World Childhood Foundation

Network for Protection in Bahia project celebrates its third year

brasil'

The Network for Protection project is a Childhood Brasil initiative conducted in partnership with pulp companies Stora Enso and Veracel, as well as Instituto Tribos Jovens, a local social organization. The project is designed to bring together different actors, companies together with government and NGOs, and to develop and strengthen public policies for combating sexual violence against children and adolescents in Eunápolis, Porto Seguro, and Santa Cruz Cabrália, three towns located on the Discovery Coast (Costa do Descobrimento) of Bahia state.

The project began in 2013 when mobilization and coordination actions were carried out within the target segments, and provided training for the professionals involved.

In 2014, during the second year of the project, the initiative sought to raise awareness in the tourism sector and develop municipal plans for confronting sexual violence against children and adolescents in the three towns, while also focusing on the prevention of sexual violence during the soccer World Cup.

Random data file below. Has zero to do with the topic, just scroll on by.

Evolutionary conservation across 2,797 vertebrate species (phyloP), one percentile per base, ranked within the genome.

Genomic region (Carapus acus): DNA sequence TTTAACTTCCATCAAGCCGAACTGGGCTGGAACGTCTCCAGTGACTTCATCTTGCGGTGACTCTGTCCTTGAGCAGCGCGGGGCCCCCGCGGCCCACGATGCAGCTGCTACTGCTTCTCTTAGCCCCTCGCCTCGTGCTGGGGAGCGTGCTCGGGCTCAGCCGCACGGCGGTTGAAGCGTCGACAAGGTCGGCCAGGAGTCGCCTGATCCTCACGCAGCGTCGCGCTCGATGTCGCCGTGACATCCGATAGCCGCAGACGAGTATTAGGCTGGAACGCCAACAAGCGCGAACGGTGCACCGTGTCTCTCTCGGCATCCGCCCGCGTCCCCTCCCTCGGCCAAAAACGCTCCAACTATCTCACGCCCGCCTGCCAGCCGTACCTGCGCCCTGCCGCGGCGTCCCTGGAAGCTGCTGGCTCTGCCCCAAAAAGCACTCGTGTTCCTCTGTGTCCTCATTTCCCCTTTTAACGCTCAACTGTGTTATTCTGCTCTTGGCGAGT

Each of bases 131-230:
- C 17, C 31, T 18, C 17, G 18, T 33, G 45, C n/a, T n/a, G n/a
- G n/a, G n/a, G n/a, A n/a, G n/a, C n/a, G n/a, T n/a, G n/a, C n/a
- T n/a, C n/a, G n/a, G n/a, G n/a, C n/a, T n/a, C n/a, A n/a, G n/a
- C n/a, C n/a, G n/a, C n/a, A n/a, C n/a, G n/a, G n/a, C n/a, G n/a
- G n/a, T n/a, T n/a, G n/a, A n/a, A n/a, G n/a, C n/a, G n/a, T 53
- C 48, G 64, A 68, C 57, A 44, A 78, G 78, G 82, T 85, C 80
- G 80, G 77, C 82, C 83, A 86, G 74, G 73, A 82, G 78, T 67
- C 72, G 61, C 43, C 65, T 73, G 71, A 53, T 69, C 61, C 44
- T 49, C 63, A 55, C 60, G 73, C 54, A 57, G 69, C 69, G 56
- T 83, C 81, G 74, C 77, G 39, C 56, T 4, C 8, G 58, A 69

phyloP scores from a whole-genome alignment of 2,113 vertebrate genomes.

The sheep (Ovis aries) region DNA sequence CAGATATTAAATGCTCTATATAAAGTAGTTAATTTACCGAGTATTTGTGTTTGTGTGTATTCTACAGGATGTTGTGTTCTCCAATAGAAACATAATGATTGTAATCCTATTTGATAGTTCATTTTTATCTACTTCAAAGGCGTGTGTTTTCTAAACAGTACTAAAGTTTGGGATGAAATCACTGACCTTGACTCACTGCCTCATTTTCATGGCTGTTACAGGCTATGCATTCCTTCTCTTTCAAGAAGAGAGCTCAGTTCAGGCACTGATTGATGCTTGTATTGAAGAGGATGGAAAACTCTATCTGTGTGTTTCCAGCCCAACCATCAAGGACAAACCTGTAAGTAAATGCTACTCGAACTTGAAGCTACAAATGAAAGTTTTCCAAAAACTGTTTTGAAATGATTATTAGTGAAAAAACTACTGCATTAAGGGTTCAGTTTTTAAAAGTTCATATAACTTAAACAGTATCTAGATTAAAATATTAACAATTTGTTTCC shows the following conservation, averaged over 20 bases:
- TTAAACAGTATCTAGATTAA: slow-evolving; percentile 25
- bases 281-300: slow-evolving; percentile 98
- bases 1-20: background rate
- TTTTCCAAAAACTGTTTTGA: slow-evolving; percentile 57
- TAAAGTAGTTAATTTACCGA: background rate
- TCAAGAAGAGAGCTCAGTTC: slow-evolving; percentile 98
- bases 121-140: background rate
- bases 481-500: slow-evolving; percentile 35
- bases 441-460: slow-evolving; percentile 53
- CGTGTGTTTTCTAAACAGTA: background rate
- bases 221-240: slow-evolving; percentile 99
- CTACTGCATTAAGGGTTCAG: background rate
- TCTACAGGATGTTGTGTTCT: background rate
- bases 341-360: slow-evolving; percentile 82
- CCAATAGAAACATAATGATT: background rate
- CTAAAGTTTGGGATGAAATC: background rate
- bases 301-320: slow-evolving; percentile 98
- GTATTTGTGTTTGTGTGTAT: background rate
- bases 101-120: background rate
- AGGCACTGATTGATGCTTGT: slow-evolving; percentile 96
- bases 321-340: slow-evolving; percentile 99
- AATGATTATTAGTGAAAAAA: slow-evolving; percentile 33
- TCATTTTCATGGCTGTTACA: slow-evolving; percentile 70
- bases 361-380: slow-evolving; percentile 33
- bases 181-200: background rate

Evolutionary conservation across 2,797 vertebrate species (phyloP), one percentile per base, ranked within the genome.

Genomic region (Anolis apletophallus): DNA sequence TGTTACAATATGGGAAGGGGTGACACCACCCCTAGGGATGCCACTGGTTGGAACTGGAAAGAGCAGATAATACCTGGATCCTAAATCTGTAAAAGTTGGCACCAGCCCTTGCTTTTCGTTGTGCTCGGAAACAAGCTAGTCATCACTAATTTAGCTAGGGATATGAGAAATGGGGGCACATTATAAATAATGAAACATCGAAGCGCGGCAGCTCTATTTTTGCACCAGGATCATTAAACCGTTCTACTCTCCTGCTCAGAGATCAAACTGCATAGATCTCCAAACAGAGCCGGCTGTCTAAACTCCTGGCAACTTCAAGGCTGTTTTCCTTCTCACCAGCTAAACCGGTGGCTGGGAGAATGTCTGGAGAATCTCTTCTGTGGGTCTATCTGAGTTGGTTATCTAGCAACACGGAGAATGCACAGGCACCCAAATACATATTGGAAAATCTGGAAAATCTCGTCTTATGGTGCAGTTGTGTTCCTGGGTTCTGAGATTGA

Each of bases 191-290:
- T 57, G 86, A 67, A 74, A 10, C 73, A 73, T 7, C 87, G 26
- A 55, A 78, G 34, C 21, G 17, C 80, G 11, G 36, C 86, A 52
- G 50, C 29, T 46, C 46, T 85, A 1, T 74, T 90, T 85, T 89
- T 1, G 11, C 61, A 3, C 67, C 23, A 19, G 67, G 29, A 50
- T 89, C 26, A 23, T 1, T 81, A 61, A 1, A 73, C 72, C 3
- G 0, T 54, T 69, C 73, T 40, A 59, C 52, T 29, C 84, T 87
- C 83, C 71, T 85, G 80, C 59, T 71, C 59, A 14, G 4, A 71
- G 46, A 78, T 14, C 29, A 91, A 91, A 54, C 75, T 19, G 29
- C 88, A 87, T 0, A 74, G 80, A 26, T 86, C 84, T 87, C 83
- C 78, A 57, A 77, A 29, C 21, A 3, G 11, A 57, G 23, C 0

The project began 2015 by holding town hall meetings in each location in order to present and validate our action plans, and to assess the service flows to children and adolescents. These meetings were attended by representatives of various government agencies, as well as the Attorney General’s office, the town councils themselves, Civil and Military Police, Federal Highway Patrol, NGOs, and indigenous community leaders.

Since the beginning, the Network for Protection project has always positioned its activities along the following four strategic lines:

1. Coordination and mobilization of strategic segments: the initiative have held seminars involving more than 500 participants, and contributed to the public involvement and commitment of managers, civil society organizations, and tourism operators regarding actions for child protection and the fight against sexual violence. The success of these seminars is demonstrated by the large number of signatories to our Partnership Agreement and the Pact for the Protection of Children in Tourism.

2. Training of professionals involved with guaranteed rights: the Network for Protection program has provided courses and meetings which explore key issues in depth in order to align the teams that operate with services and organizations dedicated to preventing and combating sexual violence against children and adolescents. Again, more than 500 professionals from 121 government agencies and civil society organizations have taken part.

3. Establishment of Local Management Committees: 15 meetings and workshops were held with these committees, which resulted in the development of action plans to combat sexual violence against children and adolescents in each town, as well as plans for comprehensive service flows.